The polarity of the value on the bus 140 is reversed by a 2's complement circuit 142, and the output thereof on the bus 144 is applied to the adder 128. The adder 128 combines the values on the buses 126 and 144, corresponding to the expressions designated respectively by the Roman numerals I and II, in accordance with the equation 10 to generate the value of the angle α in degrees on the bus 88.
The value of ░ between 0░ and 45░ on the bus 88 is transformed in the manner indicated in FIG. 2 to produce the associated phase angle θ of the chrominance vector C.
For some applications, it is desirable instead to calculate the value of α in some arbitrary units, and not in degrees. For these applications, the basic equation 6 for α can be rearranged as follows: ##EQU6##
From a comparison of the equations 9 and 12, it will be seen that the hardware for calculating the angle α in the arbitrary units will be similar to the FIG. 5 hardware for calculating the angle α in degrees. The only difference is that the term LogB (L) in the equation 9 is replaced by a term LogB (M) in the equation 12. In the interest of brevity, the operation of the circuitry for calculating the angle α in the arbitrary units will not be repeated.
The modified FIG. 5 circuit for generating the angle α in the arbitrary units can be embodied into the FIG. 2 circuit with appropriate changes, so that the angle values α' in the arbitrary units may be translated into the phase angle θ of the chrominance vector.
For other applications, it is not necessary to estimate the actual value of the angle α either in degrees or in the arbitrary units. For these applications, it is adequate if a proportional value α" equal to N (α/K1) is generated instead, where N is an arbitrary constant (e.g., 256). To this end, the foregoing equation 6 is rearranged as follows: ##EQU7##
The equation 14 can also be rearranged in the following format: ##EQU8##
FIGS. 6 and 7, respectively, depict the circuitry for implementing the equations 16 and 18. In the FIG. 6 circuit, the top and the bottom parts respectively calculate the values given by the mathematical expressions V and VI in the equation 16. On the other hand, the upper and the lower parts in the FIG. 7 circuit respectively compute the values corresponding to the mathematical expressions indicated by the Roman numerals VII and VIII in the equation 18.
In the FIG. 6 circuit, the value LogB (tan α) on the bus 84 is fed to the first input of an adder 150. The adder 150 adds a value equal to LogB (N) to its first input, and the output thereof is applied to an antilog determining element 152, which produces on the output bus 154 thereof a value equal to N tan α. The antilog determining element 152 may be a ROM. The value of N tan α on the bus 154 is channeled to a subtracter 156.
In the lower part of the FIG. 6 circuit, the value of LogB (tan α) on the bus 150 is multiplied by a factor of 2 in a multiplier 158 to generate on the output bus 160 thereof a value equal 2ĚLogB (tan α). A summing circuit 162 adds to the value on the bus 160 a value equal to LogB (N) +LogB (|K2 |) -LogB (K1). The output of the summing circuit on the bus 164 is applied to another antilog determining element 166. The subtracter 156 combines the output of the antilog determining element 166 on the bus 168 with the value of N tan α on the bus 154 to produce on its output port a proportional value α"=N(α/K1) in accordance with the equation 16.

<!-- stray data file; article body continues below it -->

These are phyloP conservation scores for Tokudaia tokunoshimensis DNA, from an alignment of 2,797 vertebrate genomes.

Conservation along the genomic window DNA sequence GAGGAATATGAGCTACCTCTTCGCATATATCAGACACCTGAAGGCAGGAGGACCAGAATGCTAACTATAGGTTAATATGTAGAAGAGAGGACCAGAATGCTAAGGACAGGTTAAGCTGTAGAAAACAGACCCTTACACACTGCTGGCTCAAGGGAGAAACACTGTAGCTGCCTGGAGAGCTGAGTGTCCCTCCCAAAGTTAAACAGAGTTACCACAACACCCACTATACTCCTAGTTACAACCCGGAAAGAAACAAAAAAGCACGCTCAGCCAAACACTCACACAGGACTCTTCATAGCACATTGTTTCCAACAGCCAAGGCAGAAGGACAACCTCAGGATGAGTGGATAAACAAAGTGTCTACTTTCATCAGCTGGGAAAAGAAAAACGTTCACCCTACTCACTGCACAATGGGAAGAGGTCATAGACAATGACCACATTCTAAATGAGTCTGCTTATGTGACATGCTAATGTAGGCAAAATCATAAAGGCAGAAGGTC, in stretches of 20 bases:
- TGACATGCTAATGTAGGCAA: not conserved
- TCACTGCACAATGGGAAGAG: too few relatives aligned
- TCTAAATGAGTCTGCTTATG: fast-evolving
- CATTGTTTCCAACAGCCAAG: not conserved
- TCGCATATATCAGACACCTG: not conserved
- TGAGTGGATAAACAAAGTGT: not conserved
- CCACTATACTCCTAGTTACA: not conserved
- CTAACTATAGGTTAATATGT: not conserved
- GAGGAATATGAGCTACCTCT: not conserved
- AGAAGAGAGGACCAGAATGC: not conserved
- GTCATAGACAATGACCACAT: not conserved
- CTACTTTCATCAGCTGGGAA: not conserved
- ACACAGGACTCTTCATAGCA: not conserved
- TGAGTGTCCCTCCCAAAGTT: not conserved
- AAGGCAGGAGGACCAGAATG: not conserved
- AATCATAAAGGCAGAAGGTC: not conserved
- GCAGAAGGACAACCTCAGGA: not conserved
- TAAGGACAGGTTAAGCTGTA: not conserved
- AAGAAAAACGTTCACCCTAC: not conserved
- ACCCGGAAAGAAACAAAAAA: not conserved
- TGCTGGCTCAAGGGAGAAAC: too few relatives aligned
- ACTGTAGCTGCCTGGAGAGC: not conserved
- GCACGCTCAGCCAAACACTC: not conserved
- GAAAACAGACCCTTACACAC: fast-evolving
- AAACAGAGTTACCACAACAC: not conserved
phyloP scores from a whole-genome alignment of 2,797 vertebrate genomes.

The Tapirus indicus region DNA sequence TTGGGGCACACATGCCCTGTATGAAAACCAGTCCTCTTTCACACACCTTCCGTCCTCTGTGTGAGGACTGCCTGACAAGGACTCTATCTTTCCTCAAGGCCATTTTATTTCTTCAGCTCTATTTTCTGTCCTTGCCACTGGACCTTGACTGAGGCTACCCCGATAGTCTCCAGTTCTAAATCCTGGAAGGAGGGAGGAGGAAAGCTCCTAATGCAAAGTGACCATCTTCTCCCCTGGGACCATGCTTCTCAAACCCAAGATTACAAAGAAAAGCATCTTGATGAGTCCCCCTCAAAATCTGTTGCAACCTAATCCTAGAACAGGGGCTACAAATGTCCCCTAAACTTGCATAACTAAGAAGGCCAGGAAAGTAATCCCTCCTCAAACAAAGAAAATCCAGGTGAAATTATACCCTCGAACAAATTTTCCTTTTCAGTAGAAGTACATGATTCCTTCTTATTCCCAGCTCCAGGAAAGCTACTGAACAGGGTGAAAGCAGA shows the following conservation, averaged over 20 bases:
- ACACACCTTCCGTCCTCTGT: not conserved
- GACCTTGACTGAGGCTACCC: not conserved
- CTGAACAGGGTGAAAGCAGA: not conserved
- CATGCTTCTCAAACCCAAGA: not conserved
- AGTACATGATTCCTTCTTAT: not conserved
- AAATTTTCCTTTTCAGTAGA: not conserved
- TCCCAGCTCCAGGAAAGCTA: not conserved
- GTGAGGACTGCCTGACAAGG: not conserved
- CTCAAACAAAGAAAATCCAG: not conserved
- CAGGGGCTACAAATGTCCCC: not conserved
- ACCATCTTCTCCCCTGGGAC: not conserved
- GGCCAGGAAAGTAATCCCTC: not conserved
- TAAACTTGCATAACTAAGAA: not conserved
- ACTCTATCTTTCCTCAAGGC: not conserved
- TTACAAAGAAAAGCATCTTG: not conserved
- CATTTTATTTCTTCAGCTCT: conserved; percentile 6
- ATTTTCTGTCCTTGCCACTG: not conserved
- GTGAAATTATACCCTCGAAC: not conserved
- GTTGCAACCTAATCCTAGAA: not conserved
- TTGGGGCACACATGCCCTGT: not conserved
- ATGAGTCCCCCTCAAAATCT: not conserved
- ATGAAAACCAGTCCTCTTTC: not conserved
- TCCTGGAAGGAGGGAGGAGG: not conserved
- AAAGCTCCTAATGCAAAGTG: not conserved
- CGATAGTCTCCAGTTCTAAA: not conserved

In the FIG. 7 circuit, an adder 180 and an antilog determining element 182 perform the same functions as the adder 150 and the antilog determining element 152 in FIG. 6. The output, N tan α, of the antilog determining element 182 on the bus 184 is routed to a subtracter 186.
In the lower half of the FIG. 7 circuit, a multiplier 188 multiplies the value of LogB (tan α) on the input bus by a factor 2 to generate a value equal to 2ĚLogB (tan α) on its output bus 190. The element 192 determines the antilogarithm of the respective input values. The output of the element 192 is multiplied by a factor equal to N (|K2 |/K1) in element 196, and the output thereof on the bus 198 is fed to the subtracter 186. The subtracter 186 combines the respective inputs to generate a value α' equal to N (α/K1) in accordance with the equation 18.
To simplify the construction of the multiplier 196 in the FIG. 7 circuitry, the factor N (|K2 |/K1) can be replaced by a value which is equal to the nearest integer power of two. Then a simple shift register type circuit may be substituted for the multiplier 196. This could provide a good approximation for certain applications.
The circuitry of FIGS. 6 and 7 may be incorporated into the FIG. 2 circuit with appropriate modifications, so that the proportional value α"=N (α/K1) can be transposed into the phase angle θ of the chrominance vector.
The subject invention provides a satisfactory approximation for the calculation of the phase angle θ of the vector sum C of a pair of orthogonal signals at lower hardware costs compared to other techniques mentioned above.
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|U.S. Classification||708/440, 708/200, 348/651, 348/E09.04, 348/654|
|International Classification||H04N9/64, G01R25/00|
|Cooperative Classification||G01R25/00, H04N9/643|
|European Classification||G01R25/00, H04N9/64C|
|Oct 29, 1984||AS||Assignment|
Owner name: RCA CORPORATION, A DE CORP.
Free format text: ASSIGNMENT OF ASSIGNORS INTEREST.;ASSIGNOR:FLING, RUSSELL T.;REEL/FRAME:004329/0899
Effective date: 19841025
|Apr 14, 1988||AS||Assignment|
Owner name: RCA LICENSING CORPORATION, TWO INDEPENDENCE WAY, P
Free format text: ASSIGNMENT OF ASSIGNORS INTEREST.;ASSIGNOR:RCA CORPORATION, A CORP. OF DE;REEL/FRAME:004993/0131
Effective date: 19871208
|Oct 11, 1988||CC||Certificate of correction|
|Apr 22, 1991||FPAY||Fee payment|
Year of fee payment: 4
|Jul 11, 1995||REMI||Maintenance fee reminder mailed|
|Dec 3, 1995||LAPS||Lapse for failure to pay maintenance fees|
|Feb 6, 1996||FP||Expired due to failure to pay maintenance fee|
Effective date: 19951206